Just a few blocks from their apartment, HMBC had been a pillar within the community since founding pastor Chester Hemphill opened the church in 1942. Back then, Black residents made up 70% of the Central Avenue corridor. Many of them came during the Second Great Migration, when more than 5 million Blacks fled Southern states to escape racial oppression and seek better economic opportunities. They resettled in cities across the West Coast, Midwest and East Coast.
HMBC began as a small house that sat across from Wrigley Field which hosted minor and major league baseball games, boxing matches alongside and speeches from notable figures. When the church came, 12 parking spaces were added that event patrons could use for $2 each.
Current HMBC pastor Harold T. Johnson, Sr. arrived in the Central Avenue area from San Antonio, Texas with his parents in the mid-1950s. Johnson’s father became pastor of Harmony in 1959; Johnson succeeded him in 2014. Johnson remembers helping park cars as a young man at HMBC and sitting behind Sammy Davis, Jr. as Martin Luther King, Jr. made a speech during the 1963 Los Angeles Freedom Rally.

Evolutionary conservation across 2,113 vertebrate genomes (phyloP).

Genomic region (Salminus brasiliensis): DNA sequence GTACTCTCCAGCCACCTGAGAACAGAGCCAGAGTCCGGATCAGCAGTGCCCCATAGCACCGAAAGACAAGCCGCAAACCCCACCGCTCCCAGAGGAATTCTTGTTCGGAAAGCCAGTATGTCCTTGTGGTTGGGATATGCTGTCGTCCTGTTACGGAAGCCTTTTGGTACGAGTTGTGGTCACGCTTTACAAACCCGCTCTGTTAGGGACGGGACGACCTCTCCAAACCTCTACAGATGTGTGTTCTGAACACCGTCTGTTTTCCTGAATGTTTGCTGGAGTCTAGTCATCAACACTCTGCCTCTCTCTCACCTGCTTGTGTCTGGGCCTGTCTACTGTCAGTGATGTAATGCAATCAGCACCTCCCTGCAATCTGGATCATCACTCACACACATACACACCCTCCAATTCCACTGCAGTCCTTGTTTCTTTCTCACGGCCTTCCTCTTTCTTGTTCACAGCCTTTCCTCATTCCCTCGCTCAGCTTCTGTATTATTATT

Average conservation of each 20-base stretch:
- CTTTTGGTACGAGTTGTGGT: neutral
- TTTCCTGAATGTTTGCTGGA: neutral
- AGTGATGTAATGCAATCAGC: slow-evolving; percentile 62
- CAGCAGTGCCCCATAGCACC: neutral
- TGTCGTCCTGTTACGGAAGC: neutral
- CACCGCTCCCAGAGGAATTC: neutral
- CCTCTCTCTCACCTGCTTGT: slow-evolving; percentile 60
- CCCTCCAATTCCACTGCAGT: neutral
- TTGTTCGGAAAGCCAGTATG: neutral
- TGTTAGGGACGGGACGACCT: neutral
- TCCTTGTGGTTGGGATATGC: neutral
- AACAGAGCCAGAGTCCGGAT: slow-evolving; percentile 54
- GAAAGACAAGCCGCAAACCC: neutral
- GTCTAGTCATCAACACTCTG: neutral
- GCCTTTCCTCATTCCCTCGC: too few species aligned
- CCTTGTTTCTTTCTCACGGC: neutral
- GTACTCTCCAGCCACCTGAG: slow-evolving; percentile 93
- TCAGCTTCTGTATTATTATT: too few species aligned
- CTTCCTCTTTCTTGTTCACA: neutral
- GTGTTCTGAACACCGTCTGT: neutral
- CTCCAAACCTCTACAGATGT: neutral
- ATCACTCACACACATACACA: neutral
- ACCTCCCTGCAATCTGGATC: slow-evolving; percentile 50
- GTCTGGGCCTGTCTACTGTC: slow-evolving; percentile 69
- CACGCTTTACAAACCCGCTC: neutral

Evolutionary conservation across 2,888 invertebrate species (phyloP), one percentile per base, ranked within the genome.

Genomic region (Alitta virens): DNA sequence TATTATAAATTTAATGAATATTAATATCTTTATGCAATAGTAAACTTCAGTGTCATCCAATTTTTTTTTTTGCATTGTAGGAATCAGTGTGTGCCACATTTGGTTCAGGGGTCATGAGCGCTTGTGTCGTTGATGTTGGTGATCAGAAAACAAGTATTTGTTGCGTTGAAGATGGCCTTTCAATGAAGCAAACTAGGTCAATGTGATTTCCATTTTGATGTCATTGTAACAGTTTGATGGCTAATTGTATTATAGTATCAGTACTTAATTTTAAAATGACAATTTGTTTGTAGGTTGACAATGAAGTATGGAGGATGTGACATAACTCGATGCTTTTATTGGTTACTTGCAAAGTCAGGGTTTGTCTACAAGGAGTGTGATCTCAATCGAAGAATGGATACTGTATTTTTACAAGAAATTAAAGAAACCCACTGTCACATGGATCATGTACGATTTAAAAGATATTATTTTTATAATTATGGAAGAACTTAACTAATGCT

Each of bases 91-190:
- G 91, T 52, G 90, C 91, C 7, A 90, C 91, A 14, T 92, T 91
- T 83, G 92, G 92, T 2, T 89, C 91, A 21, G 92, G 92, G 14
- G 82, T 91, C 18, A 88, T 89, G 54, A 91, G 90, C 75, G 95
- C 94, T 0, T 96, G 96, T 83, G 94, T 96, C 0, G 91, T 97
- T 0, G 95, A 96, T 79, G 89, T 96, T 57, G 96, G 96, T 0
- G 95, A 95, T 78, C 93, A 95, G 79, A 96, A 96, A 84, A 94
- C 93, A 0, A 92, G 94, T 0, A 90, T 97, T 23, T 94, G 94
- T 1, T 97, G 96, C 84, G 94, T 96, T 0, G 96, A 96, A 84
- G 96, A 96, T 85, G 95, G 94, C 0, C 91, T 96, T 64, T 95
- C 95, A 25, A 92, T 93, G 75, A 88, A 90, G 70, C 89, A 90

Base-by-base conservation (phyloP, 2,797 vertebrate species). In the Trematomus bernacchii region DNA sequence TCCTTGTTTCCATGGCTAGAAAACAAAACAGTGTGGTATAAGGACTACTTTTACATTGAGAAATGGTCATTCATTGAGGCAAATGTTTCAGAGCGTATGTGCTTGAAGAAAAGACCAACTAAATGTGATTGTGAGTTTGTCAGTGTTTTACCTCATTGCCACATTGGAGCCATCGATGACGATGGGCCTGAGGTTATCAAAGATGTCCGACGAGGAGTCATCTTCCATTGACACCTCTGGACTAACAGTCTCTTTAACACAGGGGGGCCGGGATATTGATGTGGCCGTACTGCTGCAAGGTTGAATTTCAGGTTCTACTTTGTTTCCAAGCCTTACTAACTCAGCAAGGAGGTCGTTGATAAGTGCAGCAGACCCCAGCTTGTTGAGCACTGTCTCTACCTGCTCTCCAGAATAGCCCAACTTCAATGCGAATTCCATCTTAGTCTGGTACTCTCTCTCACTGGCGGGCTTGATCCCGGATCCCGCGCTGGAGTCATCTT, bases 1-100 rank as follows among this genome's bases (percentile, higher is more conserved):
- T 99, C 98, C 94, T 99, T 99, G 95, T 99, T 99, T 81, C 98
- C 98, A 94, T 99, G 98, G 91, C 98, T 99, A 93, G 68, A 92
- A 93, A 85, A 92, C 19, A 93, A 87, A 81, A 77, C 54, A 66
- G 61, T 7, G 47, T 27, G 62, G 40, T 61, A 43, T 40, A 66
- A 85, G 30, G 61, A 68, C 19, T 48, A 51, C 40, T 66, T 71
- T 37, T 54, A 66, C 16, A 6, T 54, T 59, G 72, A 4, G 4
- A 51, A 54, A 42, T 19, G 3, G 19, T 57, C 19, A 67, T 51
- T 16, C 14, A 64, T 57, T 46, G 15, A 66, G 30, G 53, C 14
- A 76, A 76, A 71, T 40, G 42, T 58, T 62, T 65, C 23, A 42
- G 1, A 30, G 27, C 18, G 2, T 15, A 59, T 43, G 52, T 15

“Every time Dr. King would make a point, he’d do that Sammy Davis, Jr. thing,” Harold Johnson joked about the iconic Rat Pack singer. During this speech— three months before the iconic March on Washington—King said, “Birmingham or Los Angeles, the cry is always the same. We want to be free.”
A powerful social, cultural and political institution
Freedom for Black folks was economic independence and a chance at upward mobility. Like many churches in the area, Harmony was a financial resource for the community. The church helped other members pay their rent and utility bills. Before leaving California for college in Louisiana, I got a scholarship from the church to help pay for school books. There was also a “share program” where each month, members would invest into a church fund. Each month, a congregant was selected to receive their money back with additional money from the fund.
The church wasn’t just financial support. It was a source of support from the hardships and discrimination faced outside church walls. My sister, Dr. Erica Holmes, is a clinical psychologist who works as a counselor for another well-known South Los Angeles church today. In a lecture she gives entitled, “The Black Church: A Bridge Over Troubled Waters,” she explains five historical roles of the Black church:
- Meet the needs of the family
- Meet the needs of economic leadership
- Meet the need for political power
- Meet the need for education
- Meet the need for healing the community
Arguably, the most influential church for Black Christians living in the Central Avenue area was First African Methodist Episcopal Church. First A.M.E. was founded by Biddy Mason, formerly enslaved, in 1872. The church has moved several times and was at one time located in the neighborhood once called Sugar Hill, home to wealthy and prominent Black Angelenos during the late 1800s and early 1900s.